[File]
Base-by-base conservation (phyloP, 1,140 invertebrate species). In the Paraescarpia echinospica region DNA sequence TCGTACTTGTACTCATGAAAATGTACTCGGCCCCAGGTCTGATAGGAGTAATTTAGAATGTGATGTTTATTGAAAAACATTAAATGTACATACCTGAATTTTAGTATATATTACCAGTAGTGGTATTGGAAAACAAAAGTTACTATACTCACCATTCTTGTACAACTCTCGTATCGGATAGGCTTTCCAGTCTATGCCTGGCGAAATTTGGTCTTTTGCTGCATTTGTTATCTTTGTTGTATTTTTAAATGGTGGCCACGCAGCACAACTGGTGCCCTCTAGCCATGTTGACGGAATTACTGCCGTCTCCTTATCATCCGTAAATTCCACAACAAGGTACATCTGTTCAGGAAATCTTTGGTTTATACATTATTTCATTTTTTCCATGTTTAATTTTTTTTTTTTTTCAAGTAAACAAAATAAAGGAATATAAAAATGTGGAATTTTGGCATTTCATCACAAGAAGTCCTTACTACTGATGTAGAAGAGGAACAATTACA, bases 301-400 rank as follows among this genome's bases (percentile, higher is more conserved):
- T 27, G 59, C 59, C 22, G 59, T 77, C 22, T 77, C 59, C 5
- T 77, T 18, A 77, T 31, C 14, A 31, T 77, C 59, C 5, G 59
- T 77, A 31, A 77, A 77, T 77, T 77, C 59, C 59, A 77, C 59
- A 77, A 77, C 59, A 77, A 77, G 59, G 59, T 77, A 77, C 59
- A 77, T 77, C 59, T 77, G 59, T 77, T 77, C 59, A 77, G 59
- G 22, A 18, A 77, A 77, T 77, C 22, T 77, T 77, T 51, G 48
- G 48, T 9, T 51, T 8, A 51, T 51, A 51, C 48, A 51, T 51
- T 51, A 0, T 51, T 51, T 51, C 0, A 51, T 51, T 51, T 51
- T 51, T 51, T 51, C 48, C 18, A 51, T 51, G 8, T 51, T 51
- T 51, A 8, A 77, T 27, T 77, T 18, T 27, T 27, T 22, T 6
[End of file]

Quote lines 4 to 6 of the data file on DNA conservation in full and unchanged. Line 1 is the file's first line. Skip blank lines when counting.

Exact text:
- T 77, A 31, A 77, A 77, T 77, T 77, C 59, C 59, A 77, C 59
- A 77, A 77, C 59, A 77, A 77, G 59, G 59, T 77, A 77, C 59
- A 77, T 77, C 59, T 77, G 59, T 77, T 77, C 59, A 77, G 59